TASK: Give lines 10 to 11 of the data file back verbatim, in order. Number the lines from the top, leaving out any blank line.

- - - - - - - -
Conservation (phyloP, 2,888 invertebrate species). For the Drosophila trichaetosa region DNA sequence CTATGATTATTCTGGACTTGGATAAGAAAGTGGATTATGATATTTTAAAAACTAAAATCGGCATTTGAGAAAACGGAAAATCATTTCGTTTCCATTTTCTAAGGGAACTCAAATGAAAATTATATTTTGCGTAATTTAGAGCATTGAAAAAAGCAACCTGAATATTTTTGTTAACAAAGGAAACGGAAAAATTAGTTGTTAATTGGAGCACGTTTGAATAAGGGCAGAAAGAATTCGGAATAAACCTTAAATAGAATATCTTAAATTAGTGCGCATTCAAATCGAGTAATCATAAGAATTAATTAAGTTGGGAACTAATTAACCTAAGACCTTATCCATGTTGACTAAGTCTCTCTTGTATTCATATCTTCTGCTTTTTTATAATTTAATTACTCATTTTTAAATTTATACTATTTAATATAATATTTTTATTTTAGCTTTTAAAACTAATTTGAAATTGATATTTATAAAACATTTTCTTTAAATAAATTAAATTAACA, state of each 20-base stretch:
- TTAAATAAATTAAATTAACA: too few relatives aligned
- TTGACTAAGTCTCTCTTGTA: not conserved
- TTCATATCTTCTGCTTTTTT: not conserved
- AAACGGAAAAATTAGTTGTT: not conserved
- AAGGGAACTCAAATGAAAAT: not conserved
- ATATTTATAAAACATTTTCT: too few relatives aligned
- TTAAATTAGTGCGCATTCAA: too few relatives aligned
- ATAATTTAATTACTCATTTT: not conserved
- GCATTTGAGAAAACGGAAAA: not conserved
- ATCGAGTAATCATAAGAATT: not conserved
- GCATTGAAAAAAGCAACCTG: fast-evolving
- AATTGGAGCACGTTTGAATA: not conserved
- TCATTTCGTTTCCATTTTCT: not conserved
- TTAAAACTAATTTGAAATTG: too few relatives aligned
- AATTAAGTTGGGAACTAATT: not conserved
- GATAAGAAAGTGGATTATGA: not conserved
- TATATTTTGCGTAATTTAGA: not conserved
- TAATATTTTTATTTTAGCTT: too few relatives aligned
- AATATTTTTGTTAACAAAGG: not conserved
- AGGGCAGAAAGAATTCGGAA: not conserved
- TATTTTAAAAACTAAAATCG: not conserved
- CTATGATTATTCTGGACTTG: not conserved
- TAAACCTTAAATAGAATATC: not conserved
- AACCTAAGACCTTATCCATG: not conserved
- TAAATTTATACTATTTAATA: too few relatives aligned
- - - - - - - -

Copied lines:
- GCATTTGAGAAAACGGAAAA: not conserved
- ATCGAGTAATCATAAGAATT: not conserved